Testing teams have successfully completed a critical milestone focused on demonstrating that NASA’s James Webb Space Telescope will respond to commands once in space.
Known as a “Ground Segment Test,” this is the first time commands to power on and test Webb’s scientific instruments have been sent to the fully-assembled observatory from its Mission Operations Center at the Space Telescope Science Institute (STScI) in Baltimore, Maryland.
Since reliably communicating with Webb when in space is a mission-critical priority for NASA, tests like these are part of a comprehensive regimen designed to validate and ensure all components of the observatory will function in space with the complex communications networks involved in both sending commands, and downlinking scientific data. This test successfully demonstrated the complete end-to-end flow from planning the science Webb will perform to posting the scientific data to the community archive.
This was the first time we have done this with both the actual Webb flight hardware and ground system. We’ve performed pieces of this test as the observatory was being assembled, but this is the first ever, and fully successful, end-to-end operation of the observatory and ground segment. This is a big milestone for the project, and very rewarding to see Webb working as expected,” said Amanda Arvai, Deputy Division Head of Mission Operations at STScI in Maryland.
In this test, commands to sequentially turn on, move, and operate each of Webb’s four scientific instruments were relayed from the Mission Operations Center. During the test, the observatory is treated as if it were a million miles away in orbit. To do this, the Flight Operations Team connected the spacecraft to the Deep Space Network, an international array of giant radio antennas that NASA uses to communicate with many spacecraft. However, since Webb isn’t in space yet, special equipment was used to emulate the real radio link that will exist between Webb and the Deep Space Network when Webb is in orbit. Commands were then relayed through the Deep Space Network emulator to the observatory, which is currently inside a Northrop Grumman clean room in Redondo Beach, California.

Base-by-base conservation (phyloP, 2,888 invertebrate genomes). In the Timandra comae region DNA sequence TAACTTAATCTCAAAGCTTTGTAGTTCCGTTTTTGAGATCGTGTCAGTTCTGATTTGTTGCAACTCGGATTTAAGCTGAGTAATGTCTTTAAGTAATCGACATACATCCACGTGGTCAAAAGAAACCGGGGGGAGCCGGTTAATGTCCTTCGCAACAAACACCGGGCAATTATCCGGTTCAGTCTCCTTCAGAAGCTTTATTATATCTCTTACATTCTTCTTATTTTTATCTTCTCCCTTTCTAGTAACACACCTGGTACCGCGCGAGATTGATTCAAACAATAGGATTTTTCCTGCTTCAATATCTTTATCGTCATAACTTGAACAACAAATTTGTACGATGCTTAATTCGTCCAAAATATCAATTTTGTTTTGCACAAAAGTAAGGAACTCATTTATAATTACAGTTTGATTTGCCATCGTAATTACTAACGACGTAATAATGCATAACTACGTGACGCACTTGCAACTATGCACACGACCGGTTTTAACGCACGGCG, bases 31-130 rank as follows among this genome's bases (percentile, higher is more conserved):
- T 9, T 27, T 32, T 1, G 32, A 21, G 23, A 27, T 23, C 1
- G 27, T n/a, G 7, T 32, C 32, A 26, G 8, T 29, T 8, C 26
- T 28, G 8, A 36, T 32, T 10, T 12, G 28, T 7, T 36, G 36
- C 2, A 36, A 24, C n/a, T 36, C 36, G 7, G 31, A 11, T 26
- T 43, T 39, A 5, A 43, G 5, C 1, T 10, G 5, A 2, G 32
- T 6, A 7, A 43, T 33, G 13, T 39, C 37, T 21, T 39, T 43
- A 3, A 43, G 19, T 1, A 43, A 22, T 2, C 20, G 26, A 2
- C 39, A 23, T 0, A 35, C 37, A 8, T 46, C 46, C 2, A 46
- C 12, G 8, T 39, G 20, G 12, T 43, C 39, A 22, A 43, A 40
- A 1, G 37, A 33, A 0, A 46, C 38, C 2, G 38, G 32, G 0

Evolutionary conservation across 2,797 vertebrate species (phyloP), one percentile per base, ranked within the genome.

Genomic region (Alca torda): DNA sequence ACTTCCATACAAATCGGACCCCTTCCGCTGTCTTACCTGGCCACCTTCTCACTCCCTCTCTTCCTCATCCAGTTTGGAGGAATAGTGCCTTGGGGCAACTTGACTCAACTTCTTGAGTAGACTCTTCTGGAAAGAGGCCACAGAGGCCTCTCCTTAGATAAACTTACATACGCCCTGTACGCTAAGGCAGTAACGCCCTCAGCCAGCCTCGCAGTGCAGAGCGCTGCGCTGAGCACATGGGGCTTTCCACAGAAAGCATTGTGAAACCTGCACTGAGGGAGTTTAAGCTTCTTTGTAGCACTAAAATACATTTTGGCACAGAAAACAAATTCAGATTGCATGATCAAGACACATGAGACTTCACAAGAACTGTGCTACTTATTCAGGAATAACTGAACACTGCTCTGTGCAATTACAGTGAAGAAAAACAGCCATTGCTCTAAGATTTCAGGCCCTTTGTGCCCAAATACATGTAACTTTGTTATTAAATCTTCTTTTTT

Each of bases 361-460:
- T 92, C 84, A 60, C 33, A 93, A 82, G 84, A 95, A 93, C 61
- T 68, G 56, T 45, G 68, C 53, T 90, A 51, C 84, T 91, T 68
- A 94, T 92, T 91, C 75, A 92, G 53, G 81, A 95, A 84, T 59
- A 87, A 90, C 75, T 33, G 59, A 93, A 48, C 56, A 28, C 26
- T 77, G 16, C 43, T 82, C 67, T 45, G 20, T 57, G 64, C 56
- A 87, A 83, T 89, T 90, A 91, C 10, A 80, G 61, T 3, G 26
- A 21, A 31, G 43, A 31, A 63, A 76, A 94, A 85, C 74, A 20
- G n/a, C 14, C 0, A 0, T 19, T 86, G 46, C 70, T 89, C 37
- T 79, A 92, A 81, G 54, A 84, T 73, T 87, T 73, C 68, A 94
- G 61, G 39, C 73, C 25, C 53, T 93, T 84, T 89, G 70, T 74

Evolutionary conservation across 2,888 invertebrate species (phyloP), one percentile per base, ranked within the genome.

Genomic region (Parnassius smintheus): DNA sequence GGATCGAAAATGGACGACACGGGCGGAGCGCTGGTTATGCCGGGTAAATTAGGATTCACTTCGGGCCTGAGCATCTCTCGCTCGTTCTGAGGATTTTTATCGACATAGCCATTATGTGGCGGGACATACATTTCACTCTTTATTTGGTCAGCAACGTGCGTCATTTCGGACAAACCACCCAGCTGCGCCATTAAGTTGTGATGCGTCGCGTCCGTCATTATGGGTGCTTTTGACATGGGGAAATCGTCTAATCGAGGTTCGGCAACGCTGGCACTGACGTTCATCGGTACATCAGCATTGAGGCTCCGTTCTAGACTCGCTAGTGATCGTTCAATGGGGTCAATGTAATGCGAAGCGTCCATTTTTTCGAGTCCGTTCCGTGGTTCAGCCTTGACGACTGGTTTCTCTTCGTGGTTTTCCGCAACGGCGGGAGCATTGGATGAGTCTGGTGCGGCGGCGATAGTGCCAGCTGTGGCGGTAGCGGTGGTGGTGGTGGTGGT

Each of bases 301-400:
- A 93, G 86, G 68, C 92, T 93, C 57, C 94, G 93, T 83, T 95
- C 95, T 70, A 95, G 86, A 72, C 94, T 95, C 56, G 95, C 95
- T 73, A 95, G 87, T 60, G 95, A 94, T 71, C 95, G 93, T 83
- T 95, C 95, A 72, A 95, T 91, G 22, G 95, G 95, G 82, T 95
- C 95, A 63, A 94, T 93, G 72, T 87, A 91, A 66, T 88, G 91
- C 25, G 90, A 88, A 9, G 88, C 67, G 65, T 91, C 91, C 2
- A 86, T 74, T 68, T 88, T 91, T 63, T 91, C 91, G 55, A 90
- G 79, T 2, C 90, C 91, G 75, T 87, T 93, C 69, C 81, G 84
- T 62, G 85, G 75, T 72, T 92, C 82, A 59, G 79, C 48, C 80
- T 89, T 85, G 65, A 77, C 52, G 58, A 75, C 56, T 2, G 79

“This was also the first time we’ve demonstrated the complete cycle for conducting observations with the observatory’s science instruments. This cycle starts with the creation of an observation plan by the ground system which is uplinked to the observatory by the Flight Operations Team. Webb’s science instruments then performed the observations and the data was transmitted back to the Mission Operations Center in Baltimore, where the science was processed and distributed to scientists,” said Arvai.
When Webb is in space, commands will flow from STScI in Baltimore to one of the three Deep Space Network locations —California, Spain, or Australia. Signals will then be sent to the orbiting observatory nearly one million miles away. Additionally the NASA’s Tracking and Data Relay Satellite network, the Space Network in New Mexico, the European Space Agency’s Malindi station in Kenya, and European Space Operations Centre in Germany will also aid in keeping a constant line of communication open with Webb at all times.
To complete the ground segment test a team of nearly 100 people worked together through the course of four consecutive days. Due to staffing restrictions in place due to the coronavirus (COVID-19) pandemic, only seven individuals were present inside the Mission Operations Center, with the rest working remotely to routinely monitor progress. Next up for Webb: observatory level acoustic and sine-vibration testing that will demonstrate that the assembled telescope is capable of surviving the rigors of launch by exposing it to similar conditions.
Webb is NASA’s next great space science observatory, which will help in solving the mysteries of our solar system, looking beyond to distant worlds around other stars, and probing the mystifying structures and origins of our universe.
Webb is an international program led by NASA, along with its partners ESA (European Space Agency) and the Canadian Space Agency.